Kickstarter Canada: 6 projects seeing success with help of crowd-funding
Published Saturday, September 14, 2013 1:07PM EDT
Last Updated Saturday, September 21, 2013 11:38PM EDT
Kickstarter, an online crowdfunding platform which has helped jettison the idea that only wealthy or famous people have the means to back creative projects, has launched an official Canadian version of its site.
The north-of-the-border version rolled out earlier this week, and follows the same format and rules as the popular American website, which was created in New York four years ago by Perry Chen, Yancey Strickler and Charles Adler.
Since then, the scrappy start-up website has since generated more than $784 million for projects, thanks to large and small investments from 4.8 million users. People who back Kickstarter campaigns are often rewarded with insider access to the projects they fund, and sometimes, an actual tangible prize for their generosity.
Kickstarter does not charge anything to create a campaign. But if the project is successful, Kickstarter will collect five per cent of the money raised. In addition, between three and five per cent will be charged to process payments.
The website has so far funded more than 48,000 projects -- lowering the bar to entry for thousands of entrepreneurs seeking to materialize their vision while avoiding the traditional knock-on-the-door-for-handouts tactics. The only caveat is that the project must be a "creative" one.
In celebration of Kickstarter’s Canadian launch, we look at three of the most successful campaigns from the past, and three up-and-comers that have already been pitched by your fellow Canucks:
1. Pebble watch
Designed to connect to smartphones and display information such as caller ID for incoming calls, emails, Facebook and Twitter messages, Vancouver-born Eric Migicovsky and his California-based team used Kickstarter last year to commercially launch their futuristic-looking wristwatch, Pebble.
Considered perhaps one of the most successful Kickstarter crowdfunding projects in terms of how quickly the campaign took off, the Pebble watch drive collected $100,000 – the amount Migicovsky and his team had hoped to raise – in just two hours. The digital donations continued, and in 28 hours, the campaign generated more than 10 times the amount they needed.
After a funding period of 37 days, the Pebble watch drive collected over $10,000,000 thanks to 68,929 backers. Individuals who pledged $99 or more received a Pebble watch for their generosity.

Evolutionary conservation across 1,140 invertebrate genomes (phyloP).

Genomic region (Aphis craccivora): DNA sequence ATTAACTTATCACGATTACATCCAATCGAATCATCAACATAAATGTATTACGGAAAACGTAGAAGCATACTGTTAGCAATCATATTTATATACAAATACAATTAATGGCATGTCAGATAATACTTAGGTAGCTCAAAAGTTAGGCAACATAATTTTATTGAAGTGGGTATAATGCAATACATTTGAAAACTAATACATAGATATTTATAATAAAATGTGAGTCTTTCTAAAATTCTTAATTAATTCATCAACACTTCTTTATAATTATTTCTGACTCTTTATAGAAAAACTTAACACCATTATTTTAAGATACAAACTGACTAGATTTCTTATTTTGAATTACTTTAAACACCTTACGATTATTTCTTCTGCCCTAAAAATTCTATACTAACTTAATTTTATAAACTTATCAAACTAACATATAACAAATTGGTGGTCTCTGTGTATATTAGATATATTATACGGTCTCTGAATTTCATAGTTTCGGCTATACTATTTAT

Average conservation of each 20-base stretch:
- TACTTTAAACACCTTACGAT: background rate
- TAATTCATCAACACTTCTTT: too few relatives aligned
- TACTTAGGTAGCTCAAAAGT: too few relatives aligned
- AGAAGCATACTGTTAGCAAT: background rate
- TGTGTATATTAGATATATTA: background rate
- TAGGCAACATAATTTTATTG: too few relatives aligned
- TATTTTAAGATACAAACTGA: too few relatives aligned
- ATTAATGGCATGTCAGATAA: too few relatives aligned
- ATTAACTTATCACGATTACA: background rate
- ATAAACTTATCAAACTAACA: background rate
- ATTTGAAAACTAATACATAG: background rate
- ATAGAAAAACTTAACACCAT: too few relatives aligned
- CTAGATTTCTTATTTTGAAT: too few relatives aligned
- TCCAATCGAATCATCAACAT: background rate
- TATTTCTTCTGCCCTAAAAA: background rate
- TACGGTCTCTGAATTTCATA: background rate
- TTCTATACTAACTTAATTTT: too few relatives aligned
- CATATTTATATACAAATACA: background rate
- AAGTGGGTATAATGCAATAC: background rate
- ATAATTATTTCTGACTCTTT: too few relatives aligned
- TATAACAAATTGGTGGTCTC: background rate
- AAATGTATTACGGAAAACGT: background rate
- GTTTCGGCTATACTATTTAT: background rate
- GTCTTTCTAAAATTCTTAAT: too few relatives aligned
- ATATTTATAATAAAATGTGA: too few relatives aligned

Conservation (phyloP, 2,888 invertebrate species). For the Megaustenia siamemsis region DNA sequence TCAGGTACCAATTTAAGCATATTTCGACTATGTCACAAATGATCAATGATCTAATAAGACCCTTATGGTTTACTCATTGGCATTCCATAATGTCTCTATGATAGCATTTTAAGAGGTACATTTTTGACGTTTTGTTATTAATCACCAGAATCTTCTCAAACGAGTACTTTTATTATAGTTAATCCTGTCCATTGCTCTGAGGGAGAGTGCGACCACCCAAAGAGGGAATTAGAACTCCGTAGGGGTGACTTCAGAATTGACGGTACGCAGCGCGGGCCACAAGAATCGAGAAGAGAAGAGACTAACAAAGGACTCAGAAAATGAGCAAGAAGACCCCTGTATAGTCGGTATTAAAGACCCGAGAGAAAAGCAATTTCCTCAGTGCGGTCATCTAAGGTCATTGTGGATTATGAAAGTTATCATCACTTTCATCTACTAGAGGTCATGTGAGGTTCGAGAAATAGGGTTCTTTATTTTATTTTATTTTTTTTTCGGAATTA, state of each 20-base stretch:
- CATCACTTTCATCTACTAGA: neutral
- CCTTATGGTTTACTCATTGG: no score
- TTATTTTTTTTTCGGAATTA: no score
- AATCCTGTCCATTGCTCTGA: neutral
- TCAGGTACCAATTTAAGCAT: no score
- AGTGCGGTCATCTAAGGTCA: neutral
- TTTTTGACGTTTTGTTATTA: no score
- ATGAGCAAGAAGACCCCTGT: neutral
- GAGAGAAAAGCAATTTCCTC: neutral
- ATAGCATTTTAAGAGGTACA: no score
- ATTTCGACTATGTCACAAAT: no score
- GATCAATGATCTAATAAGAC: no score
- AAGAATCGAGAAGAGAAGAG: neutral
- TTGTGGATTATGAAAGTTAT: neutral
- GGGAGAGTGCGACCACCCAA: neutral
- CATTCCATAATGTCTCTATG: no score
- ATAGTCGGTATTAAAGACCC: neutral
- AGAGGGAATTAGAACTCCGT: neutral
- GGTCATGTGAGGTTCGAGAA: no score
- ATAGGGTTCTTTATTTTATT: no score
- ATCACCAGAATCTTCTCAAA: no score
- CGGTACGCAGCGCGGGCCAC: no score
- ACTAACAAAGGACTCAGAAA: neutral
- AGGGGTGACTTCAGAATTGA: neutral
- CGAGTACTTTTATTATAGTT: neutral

When the Kickstarter campaign for "Veronica Mars: The Movie" was announced, fans rejoiced. The dedicated fan base of the cancelled cult show had been longing to see the series come back on the big screen.
The campaign was launched in March by the mastermind behind the show, Rob Thomas. It met its goal of $2 million in less than 11 hours; and after 30 days, the campaign raised over $5,700,000 – sending powerful waves across the entertainment industry about this new source of independent funding.
3. STILL Motion
Launched by Canadian choreographer Stacey Tookey -- who is best known for her appearances on the Canadian and U.S. version of So You Think You Can Dance -- the STILL Motion campaign was launched to raise money for a multi-disciplinary dance performance entitled “Moments Defined.”
The campaign was able to raise over $38,570 thanks to just 142 backers over a period of two months.
"I am overwhelmed with the outreach of support for Moments Defined," a post on the campaign's website reads.
So far, the Canadian version of Kickstarter has already materialized the dreams of a handful of entrepreneurs. Here are three campaigns already raking in the digital dollars:
Launched earlier this week, the "Little Robot Friends" campaign, started by Toronto tech company Aesthetec Studio, has already surpassed its fundraising goal of $55,000. Money raised from the campaign will go toward creating a collection of "cute and smart autonomous objects" that can sense how much light is in a room, “hear” using a tiny microphone,” and detect a person’s touch.
The little robots -- made using a combination of light-emitting diodes and wood -- also come with six customizable "personality" traits which affects how the battery-powered mini android responds to different stimuli. For example, robots can be programmed to be afraid of the dark, or become braver by "stroking" its touch-sensitive "hair."
Started by YG, a regular public transit user in Toronto, the Token Card project aims to raise money to mass produce a credit-card sized vessel that will hold eight Toronto Transit Commission tokens.
The campaign is just shy of meeting its goal of $2,000, but as of Saturday morning, the Token Card project still has over a month until the end of the campaign. (It has raised $1,973, thanks to 341 investors.)
The $2,000 will be used to cover the initial production run, which includes machinery and labour costs. A mold will be used to mass produce the Token Card, which will be made of a high grade aluminum.
Launched by Jacqueline Ashby, the project aims to encourage people to read in her neighbourhood in Abbotsford, B.C., with a grassroots initiative. Similar to a traditional library, the “Little Free Library” program allows people to borrow books: But unlike a brick and motor library, users will not be bound by due dates or fines. Books are "shelved" in a birdhouse-like structure and are donated by other readers.
Ashby’s campaign still has 25 days to go but it has already surpassed its fundraising goal of $597, meaning a “library” will be built in her neighbourhood.